• 3, 4 In an employment setting it has been stated that the defense of assumption of risk may be interposed "where the risk was so obvious that an ordinarily prudent person under the circumstances would have observed and appreciated it." (Johnson v. Scandrett (1938), 296 Ill. App. 198, 201.) "In its simplest and primary sense, assumption of risk means that the plaintiff, in advance, has given his consent to relieve the defendant of an obligation of conduct toward him, and to take his chances of injury from a known risk arising from what the defendant is to do or leave undone." (Prosser, Torts 440 (4th ed. 1971).) When the parties have a contractual relationship with each other the doctrine of assumption of risk, although not favored in all cases, is particularly applicable. (See Barrett v. Fritz (1969), 42 Ill.2d 529, 534.) It is based on the theory that a plaintiff "will not be heard to complain of a risk which he has encountered voluntarily, or brought upon himself with full knowledge and appreciation of the danger." (Prosser, Torts 523 (4th ed. 1971). See also Illinois Pattern Jury Instructions, Civil, No. 13.01 (2d ed. 1971).) Here, the plaintiff was an independent contractor who entered into an employment agreement to perform services as a professional horseshoer. Clearly, and by his own testimony, he encountered the risk of being kicked while shoeing the horse voluntarily with full knowledge and appreciation of the danger. The doctrine has been applied to persons who by reason of being professionals are held to bear the risks of their profession. Thus, a jockey hired to ride in a single race was held to have assumed the risk of an injury caused by a fall in that race. (Gray v. Pflanz (1950), 341 Ill. App. 527, 532.) In Barthel, 74 Ill.2d 213, 221, the fact that the statutory cause of action was based on proof of violation of Illinois Commerce Commission rules did not preclude the use of the common law defense of contributory negligence. And in Williams v. Brown Manufacturing Co. (1970), 45 Ill.2d 418, 430, a products liability case charging strict liability in tort, it was held that assumption of risk may be asserted as a defense.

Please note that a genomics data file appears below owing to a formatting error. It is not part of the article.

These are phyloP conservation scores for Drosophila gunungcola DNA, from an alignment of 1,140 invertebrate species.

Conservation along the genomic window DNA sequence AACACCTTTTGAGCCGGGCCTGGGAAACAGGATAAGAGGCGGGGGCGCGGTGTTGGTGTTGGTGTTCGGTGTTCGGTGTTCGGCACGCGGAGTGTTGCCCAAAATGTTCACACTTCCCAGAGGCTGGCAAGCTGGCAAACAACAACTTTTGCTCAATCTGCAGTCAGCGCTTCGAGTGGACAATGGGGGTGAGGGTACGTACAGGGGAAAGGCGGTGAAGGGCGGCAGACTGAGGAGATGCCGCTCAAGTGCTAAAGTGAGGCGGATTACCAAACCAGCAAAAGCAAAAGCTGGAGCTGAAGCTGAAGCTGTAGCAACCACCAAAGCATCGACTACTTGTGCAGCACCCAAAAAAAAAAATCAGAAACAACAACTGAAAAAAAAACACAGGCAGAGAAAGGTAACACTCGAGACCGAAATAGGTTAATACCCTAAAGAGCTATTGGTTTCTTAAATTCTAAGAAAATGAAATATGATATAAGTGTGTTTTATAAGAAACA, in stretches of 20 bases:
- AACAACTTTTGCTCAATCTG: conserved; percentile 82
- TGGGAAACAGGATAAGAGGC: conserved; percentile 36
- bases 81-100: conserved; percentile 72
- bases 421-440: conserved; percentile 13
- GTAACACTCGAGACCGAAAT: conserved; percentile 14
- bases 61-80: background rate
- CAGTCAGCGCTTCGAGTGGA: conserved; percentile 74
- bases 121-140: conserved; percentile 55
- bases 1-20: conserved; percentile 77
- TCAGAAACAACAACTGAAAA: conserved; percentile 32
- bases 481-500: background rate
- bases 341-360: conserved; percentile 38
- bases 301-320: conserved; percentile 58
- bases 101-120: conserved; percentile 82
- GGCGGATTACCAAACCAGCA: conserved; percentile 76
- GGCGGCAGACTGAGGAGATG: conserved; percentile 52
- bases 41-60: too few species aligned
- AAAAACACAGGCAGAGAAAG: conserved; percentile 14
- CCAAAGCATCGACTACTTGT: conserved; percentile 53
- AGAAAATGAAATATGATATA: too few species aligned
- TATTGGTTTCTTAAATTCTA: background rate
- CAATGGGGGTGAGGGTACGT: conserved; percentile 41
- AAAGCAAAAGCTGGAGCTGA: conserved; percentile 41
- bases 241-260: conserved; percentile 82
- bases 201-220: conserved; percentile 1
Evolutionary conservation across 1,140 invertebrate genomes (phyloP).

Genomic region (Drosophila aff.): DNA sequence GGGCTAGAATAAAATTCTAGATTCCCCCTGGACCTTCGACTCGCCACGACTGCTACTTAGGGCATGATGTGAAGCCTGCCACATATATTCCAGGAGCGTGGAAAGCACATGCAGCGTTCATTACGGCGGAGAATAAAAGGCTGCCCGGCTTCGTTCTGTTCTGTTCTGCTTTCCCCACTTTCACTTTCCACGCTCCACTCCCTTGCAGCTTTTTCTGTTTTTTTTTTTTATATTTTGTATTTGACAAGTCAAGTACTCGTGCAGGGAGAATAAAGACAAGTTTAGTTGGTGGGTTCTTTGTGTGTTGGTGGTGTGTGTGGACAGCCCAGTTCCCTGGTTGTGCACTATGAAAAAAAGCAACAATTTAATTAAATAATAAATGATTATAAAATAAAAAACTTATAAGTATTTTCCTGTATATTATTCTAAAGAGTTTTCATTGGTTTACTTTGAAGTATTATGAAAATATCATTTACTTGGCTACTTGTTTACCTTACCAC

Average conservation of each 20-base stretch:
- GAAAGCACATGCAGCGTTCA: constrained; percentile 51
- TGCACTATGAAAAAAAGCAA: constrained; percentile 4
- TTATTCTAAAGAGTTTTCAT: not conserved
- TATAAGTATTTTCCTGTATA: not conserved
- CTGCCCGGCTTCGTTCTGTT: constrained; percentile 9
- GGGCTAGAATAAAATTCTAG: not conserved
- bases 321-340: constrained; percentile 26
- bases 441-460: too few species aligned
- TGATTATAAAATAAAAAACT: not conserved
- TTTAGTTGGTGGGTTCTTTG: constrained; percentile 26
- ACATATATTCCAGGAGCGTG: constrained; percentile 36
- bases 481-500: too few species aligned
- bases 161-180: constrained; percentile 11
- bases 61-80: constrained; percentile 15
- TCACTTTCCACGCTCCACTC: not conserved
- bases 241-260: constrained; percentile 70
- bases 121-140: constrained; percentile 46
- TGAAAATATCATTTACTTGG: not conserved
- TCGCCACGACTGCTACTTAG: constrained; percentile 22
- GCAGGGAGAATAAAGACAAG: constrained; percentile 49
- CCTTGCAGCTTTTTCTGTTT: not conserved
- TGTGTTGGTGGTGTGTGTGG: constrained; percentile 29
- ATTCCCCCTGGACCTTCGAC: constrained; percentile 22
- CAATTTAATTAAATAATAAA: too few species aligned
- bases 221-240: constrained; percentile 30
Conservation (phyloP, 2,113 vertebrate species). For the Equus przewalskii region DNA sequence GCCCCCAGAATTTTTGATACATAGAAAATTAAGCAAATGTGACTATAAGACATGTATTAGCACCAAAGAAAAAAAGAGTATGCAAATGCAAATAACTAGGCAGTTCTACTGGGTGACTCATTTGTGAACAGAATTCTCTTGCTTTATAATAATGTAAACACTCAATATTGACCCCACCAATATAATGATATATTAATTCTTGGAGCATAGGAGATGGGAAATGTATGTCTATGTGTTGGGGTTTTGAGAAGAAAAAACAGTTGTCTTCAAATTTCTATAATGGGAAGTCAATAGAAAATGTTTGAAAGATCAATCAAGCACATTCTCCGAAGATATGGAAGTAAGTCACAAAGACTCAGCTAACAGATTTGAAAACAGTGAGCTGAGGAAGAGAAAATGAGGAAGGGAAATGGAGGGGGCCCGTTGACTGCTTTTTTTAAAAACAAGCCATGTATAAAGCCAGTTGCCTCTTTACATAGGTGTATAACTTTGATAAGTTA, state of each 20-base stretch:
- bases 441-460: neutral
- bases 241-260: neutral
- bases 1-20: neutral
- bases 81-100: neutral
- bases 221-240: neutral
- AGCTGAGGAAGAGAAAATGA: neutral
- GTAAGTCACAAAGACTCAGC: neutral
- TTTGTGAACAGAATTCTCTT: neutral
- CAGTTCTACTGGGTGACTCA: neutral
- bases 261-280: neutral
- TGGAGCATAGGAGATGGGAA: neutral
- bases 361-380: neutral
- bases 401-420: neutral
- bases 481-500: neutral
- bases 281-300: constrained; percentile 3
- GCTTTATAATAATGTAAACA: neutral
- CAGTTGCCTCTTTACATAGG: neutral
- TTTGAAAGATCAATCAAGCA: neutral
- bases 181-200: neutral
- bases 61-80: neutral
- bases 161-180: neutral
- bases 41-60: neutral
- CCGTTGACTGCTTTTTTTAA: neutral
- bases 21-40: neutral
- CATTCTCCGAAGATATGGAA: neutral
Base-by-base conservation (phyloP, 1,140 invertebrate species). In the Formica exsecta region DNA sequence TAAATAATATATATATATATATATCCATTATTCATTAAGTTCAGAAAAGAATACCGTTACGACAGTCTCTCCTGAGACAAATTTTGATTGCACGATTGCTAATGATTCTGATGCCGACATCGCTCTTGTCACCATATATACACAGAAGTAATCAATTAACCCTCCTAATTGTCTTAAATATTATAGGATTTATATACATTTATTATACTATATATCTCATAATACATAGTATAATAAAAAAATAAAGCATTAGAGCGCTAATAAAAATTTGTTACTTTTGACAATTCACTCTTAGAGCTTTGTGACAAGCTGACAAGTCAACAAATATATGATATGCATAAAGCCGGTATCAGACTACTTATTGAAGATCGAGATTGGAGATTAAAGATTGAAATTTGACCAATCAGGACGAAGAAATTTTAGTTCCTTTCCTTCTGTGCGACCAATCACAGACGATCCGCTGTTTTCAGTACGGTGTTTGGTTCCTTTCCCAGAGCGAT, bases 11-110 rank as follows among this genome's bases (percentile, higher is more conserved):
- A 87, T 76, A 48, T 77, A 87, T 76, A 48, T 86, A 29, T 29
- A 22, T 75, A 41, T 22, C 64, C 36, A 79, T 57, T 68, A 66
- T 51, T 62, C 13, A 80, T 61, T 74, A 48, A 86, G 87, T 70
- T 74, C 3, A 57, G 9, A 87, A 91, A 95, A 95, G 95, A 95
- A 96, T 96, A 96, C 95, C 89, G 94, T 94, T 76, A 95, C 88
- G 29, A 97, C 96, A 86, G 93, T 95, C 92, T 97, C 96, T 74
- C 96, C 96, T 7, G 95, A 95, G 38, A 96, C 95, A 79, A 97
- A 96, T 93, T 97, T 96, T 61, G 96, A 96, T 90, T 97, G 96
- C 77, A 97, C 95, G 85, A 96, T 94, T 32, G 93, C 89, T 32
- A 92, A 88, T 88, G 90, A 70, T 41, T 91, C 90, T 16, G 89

We therefore reverse the judgment. In so doing we have given consideration to the question of whether the case should be remanded for a new trial. Generally, assumption of risk is a jury question. (See Stone v. Guthrie (1957), 14 Ill. App.2d 137, 150; Olsen v. Pigott (1963), 39 Ill. App.2d 191, 199-200.) However, we conclude that in this case a new trial is not indicated. The plaintiff's own testimony shows that getting kicked is a "normal" risk which he envisioned as a horseshoer. He admitted that he had been kicked on several previous occasions and that twice before he had been kicked under circumstances similar to those involved here. He admitted that he had voluntarily entered into a contract with the defendant to shoe the defendant's horse, and by his own admissions it was known by himself and within his profession that horses will sometimes kick while being shod. We therefore reverse the judgment without remand.